Our teachers are working hard to develop students’ ability to talk clearly and knowledgeably about their learning, but it is equally important that our teachers can articulate their own learning and goals, what they are doing in their classrooms, why they are doing it, and to be able to research and learn more about the impact of their practice on their students.  Our intention is that the appraisal system we have developed will enable this rich reflection and evaluation to take place. We haven’t got it right yet. It is still developing- very much an ongoing work in progress.

Being the new person in the school responsible for the overview and development of appraisal and appraisal systems is quite daunting. Add to that we were using technologies I not used before and then factor in that this year has seen changes to the appraisal  system across New Zealand  (and I’m not just talking about the change from registered teacher criteria to practising teacher criteria) and you’ll have an inkling as to why this journey has been both interesting and challenging.

It’s coming up to the end of this appraisal cycle and I’ve been reflecting on how far (or not!) I’ve come on my journey and what drives me to keep on wanting to improve appraisal. For me, appraisal is about improving and not just proving. No matter how good their practice every teacher has a responsibility to themselves and to their learners, to keep improving on their best.  Putting time into helping teachers improve practice and provide quality learning opportunities impacts on student outcomes.  Everything comes back to the students. They are the reason I do what I do, the reason I drive down the motorway five days a week.

I am disappointed not to have covered as much ground with the appraisal systems as I wanted. By the end of 2015 I wanted to have unpacked the practising teacher criteria with staff, and identified what good evidence looks like as well as what good practice looks like and how that may look different for different levels of experience. And once I stopped beating myself up over not having even started this aspect I could then start to think of the things I have achieved with it. As the new member of staff I’ve had to take time to build positive relationships with staff whose professional identities and roles are complex.  These relationships need to be nurtured and developed in order to build open and honest communication, mutual support and respect.  In addition to this I’m finally feeling confident using OneNote as the tool for recording and storing/ accessing and sharing our appraisal information. Yes, there were teething problems and my lack of knowledge about the digital side of things made messages less clear than they should have been.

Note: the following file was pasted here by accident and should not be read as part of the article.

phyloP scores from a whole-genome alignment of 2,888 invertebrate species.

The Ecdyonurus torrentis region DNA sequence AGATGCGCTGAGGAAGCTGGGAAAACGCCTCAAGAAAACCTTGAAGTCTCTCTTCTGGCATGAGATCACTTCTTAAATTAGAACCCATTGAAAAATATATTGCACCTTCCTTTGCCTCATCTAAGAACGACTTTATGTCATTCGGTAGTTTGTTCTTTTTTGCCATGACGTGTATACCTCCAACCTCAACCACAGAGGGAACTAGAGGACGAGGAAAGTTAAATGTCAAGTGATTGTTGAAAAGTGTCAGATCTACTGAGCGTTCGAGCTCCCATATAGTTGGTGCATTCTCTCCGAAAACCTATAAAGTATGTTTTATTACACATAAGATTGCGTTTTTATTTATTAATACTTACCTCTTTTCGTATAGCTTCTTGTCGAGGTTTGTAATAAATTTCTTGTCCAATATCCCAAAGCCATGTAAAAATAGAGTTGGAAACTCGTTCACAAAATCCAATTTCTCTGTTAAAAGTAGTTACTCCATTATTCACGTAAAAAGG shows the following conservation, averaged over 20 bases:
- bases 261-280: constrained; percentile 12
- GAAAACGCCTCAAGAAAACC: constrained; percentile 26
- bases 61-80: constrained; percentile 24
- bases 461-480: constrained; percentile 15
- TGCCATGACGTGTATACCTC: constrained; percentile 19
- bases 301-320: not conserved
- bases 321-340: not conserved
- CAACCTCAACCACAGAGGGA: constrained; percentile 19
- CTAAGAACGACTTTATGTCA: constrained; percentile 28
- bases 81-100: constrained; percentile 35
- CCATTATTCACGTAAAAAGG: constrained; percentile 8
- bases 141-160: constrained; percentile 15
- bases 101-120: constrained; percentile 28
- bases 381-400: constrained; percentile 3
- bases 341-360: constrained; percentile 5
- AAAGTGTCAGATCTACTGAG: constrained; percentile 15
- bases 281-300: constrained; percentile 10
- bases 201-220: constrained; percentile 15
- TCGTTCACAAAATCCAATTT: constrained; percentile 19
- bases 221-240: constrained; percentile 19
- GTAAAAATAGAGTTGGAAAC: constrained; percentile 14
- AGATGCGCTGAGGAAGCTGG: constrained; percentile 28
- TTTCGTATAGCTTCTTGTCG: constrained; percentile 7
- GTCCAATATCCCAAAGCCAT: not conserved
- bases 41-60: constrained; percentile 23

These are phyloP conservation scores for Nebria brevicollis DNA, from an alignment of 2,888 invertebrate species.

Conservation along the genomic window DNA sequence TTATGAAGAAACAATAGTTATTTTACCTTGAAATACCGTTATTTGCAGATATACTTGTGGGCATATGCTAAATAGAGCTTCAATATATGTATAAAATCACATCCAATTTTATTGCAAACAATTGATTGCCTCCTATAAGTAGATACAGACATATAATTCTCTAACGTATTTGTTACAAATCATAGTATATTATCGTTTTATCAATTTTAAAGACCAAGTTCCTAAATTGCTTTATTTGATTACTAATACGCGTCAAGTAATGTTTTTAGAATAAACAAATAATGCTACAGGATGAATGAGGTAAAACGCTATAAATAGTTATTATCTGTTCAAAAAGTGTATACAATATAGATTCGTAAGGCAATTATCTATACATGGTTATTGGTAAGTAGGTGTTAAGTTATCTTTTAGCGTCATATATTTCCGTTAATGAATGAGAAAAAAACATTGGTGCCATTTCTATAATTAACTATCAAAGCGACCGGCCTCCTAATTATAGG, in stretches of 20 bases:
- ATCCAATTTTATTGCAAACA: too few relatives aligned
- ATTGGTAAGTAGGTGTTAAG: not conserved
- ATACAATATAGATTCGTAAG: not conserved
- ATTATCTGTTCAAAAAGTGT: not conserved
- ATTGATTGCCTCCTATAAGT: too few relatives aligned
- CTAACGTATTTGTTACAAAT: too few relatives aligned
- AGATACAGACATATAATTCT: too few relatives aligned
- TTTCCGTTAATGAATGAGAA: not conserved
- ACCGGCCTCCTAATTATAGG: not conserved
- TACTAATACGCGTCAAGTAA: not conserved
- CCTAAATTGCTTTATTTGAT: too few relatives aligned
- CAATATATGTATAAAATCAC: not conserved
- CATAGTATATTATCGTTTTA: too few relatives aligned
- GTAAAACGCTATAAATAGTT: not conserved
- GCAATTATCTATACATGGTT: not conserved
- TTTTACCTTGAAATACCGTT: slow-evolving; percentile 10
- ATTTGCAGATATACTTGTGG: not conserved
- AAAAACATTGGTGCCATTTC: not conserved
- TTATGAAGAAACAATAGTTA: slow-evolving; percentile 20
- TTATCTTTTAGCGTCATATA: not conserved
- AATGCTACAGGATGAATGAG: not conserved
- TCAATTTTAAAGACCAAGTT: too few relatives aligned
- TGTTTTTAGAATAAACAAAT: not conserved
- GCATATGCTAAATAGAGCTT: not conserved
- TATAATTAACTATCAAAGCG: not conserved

Next year we’re going to unpack the criteria together and have the rich discussions about what they mean and what they look like; not because I think it’s important but because when we choose to be teachers we make a commitment to our students. They are the future. They are the ones who will go out into the world and make it a better place, or not, depending on the experiences we give them.  Every child deserves an excellent education and the highest possible quality of teaching and learning opportunities. It’s our job to give it to them. Until parents knock down the door demanding a satisfactory education over an excellent one, we will live our school value and ‘strive for excellence’.

Let’s talk about… Manaakitanga- Leading with moral purpose.

The Concept of Manaakitanga




Previously I looked at the concept of Manaakitanga through the eyes of a teacher. As a leader in the education system I also need to look at this important concept through the leadership lens. Manaakitanga through this lens is about leading with moral purpose.

Harris (2009) described leadership as being “primarily about influence and change, about providing “spaces” and ‘opportunities’ for creative, future leaders to develop.” In order to do this leaders need to develop professional relationships across a range of stakeholders, develop strong lines of open communication, learn alongside others in their setting and lead by example.  Gone are the days when effective leadership of school consisted of the headteacher or principal sitting in an office all day, seeing the occasional student for matters of discipline. Today the role is much more hands on, or as I like to call it, organic. Great leaders make a difference to outcomes by rolling up their sleeves and getting involved with the nitty gritty of education. Vivianne Robinson refers to this as a focus on ‘pedagogical leadership’, arguing that “the more leadership is focused on the core business of teaching and learning the greater the impact on student outcomes”.  Student outcomes is after all what it’s all about so it makes sense that there should be a focus on this from the leaders. Not rocket science, right?

Robinson goes on to identify five dimensions of leadership and the effect size they have on student outcomes:

  • establishing and communicating learning goals and expectations (0.35)
  • strategic resourcing allocated to priority teaching goals (0.34)
  • direct involvement by leaders in planning, coordinating and evaluating teaching and curriculum (0.42)
  • promoting and participating in teacher learning and development (0.84)